Wastewater surveillance project wins Chicago Innovation Award

UIC Associate Professor Rachel Poretsky accepts a Chicago Innovation Award Nov. 16 on behalf of Discovery Partners Institute and the Illinois Wasterwaster Surveillance System, a collaboration between UIC, Northwestern University, Argonne National Laboratory and the Illinois Department of Public Health.

UIC Associate Professor Rachel Poretsky, from the UIC Department of Biological Sciences in the College of Liberal Arts and Sciences, accepted a Chicago Innovation Award Nov. 16 on behalf of a collaborative, multi-institution team effort to monitor the ebb and flow of COVID-19 in Chicago and Illinois by detecting the virus’s presence in wastewater.

The team was assembled by Discovery Partners Institute — the organization that received the award — and was one of the first teams in the nation to reliably analyze samples of raw sewage for evidence of SARS-CoV-2 RNA in 2021, providing real-time information to help both the Chicago Department of Public Health and the Illinois Department of Public Health during the pandemic.

The Illinois Wastewater Surveillance System is a collaboration between the IDPH and the DPI-led team which, in addition to UIC, includes Northwestern University and Argonne National Laboratory. Under a separate contract, DPI and those same partners provide similar services for CDPH.

Poretsky’s team at UIC includes Jarju Modou, visiting lab technician; Chi-Yu Lin, visiting research scholar; Dolores Sanchez, visiting lab manager; Adam Horton, lab manager; and UIC graduate students Leah Kelly and Christopher Owen.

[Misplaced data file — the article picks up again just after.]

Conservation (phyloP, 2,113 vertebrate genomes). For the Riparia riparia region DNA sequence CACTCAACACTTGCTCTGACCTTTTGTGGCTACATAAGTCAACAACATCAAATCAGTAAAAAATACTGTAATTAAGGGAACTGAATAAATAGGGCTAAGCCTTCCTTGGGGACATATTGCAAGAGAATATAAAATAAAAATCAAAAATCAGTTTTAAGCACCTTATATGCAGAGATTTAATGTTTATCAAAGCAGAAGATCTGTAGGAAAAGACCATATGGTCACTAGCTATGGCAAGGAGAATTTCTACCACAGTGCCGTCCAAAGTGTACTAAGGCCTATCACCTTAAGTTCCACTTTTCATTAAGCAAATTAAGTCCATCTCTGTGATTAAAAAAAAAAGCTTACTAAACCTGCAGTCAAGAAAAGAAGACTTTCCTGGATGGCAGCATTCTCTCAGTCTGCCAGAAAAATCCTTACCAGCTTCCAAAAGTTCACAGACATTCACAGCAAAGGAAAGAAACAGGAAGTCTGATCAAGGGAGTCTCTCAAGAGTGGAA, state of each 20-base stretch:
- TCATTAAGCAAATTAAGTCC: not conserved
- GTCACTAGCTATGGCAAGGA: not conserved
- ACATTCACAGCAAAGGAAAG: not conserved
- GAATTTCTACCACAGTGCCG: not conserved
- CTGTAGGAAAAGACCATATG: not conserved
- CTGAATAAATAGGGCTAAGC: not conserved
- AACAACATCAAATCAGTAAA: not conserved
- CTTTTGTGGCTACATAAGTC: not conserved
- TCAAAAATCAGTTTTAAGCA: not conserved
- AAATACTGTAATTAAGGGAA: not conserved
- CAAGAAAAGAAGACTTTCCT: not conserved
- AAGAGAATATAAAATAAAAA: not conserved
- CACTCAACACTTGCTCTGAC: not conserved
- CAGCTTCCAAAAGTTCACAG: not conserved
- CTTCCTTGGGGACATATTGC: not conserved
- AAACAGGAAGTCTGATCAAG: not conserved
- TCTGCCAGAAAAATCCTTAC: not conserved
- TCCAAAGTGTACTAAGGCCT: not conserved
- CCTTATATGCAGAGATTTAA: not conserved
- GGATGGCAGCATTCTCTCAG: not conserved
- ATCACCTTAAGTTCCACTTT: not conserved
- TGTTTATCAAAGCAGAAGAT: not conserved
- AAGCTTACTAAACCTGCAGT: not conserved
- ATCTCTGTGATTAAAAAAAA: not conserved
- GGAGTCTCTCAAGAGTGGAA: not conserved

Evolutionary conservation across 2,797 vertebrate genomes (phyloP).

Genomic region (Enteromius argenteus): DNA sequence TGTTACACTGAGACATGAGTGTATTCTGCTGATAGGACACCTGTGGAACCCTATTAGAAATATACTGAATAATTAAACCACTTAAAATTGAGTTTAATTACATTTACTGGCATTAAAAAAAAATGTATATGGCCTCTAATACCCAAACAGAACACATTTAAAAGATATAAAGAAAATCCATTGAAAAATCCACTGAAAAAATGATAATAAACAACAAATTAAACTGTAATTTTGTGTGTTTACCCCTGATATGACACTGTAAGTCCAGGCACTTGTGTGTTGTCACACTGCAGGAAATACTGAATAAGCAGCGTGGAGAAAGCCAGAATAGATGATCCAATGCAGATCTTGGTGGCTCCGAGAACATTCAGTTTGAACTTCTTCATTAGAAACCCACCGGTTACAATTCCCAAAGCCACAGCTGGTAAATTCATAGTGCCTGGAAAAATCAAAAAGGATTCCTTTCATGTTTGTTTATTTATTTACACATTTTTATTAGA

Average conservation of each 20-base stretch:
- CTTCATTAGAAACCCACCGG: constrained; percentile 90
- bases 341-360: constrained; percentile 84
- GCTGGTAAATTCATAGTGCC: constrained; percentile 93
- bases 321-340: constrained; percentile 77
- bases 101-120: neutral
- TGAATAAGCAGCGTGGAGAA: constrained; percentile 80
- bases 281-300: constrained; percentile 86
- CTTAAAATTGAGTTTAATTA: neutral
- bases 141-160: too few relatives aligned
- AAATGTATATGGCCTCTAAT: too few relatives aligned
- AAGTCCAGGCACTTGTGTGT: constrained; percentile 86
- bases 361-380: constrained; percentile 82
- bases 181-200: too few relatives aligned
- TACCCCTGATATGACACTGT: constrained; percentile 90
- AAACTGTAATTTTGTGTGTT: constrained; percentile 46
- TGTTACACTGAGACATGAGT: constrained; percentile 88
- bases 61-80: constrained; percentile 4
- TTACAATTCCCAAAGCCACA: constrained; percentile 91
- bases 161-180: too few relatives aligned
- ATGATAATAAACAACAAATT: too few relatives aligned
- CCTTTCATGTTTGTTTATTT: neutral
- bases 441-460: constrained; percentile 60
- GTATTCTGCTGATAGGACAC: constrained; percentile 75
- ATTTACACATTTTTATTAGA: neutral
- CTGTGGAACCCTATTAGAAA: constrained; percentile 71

“We are proud to be recognized by the Chicago Innovation judges after less than three years of DPI really getting off the ground,” DPI Executive Director Bill Jackson said. “Our success in wastewater surveillance shows the promise of our mission, which is to bring together the best minds in greater Chicago and beyond to solve some of the toughest problems facing society.”

“This honor belongs to our entire team,” said Laura Clements, DPI’s senior project manager for R&D. “Each one is crucial to the success of this undertaking — we literally couldn’t have accomplished this without them.”

Genetic material from the SARS-CoV-2 virus that causes COVID-19 is excreted in the feces and urine of infected people even if they have no symptoms. Suspended in raw sewage, these telltales eventually make their way into wastewater treatment facilities.  

More than 75 wastewater treatment plants in metro Chicago and elsewhere in Illinois voluntarily submit sewage samples to the DPI team twice weekly. These are analyzed at a high-throughput lab built by UIC and then sent to Argonne for genetic sequencing to identify variants.

In Chicago, samples are also drawn directly from specific neighborhood sewers to get a more localized picture of COVID-19 trends, and at O’Hare International Airport to spot new variants that travelers might be bringing into the area. 

Results are shared with public health decision-makers, wastewater plant operators and the public through a variety of mechanisms, including online dashboards.

Since its inception, the network has expanded to more than 80 monitoring sites measuring the exposure of more than 8 million people in Illinois to COVID-19, or more than two-thirds of the state’s population.

DPI and Shield T3, a for-profit startup spun out of University of Illinois, are also conducting a pilot program to test wastewater for the coronavirus at public schools.

Drawing from these experiences, DPI additionally is partnering with UIC and Rush University Medical Center to collect and analyze wastewater to identify the presence of potentially deadly antibiotic-resistant organisms in long-term care facilities. And the DPI team recently began screening sewage samples for influenza A and B for the state.

Chicago Innovation’s mission is to empower the Chicago Innovation Ecosystem by educating, connecting and celebrating innovators. The Chicago Innovation Awards began in 2002. The more than 350 previous winners cut across all industries, representing big companies, small companies, for-profit and not-for-profit, high-tech, low-tech and no-tech. They demonstrate the breadth of innovation that is unique to the Chicago region.


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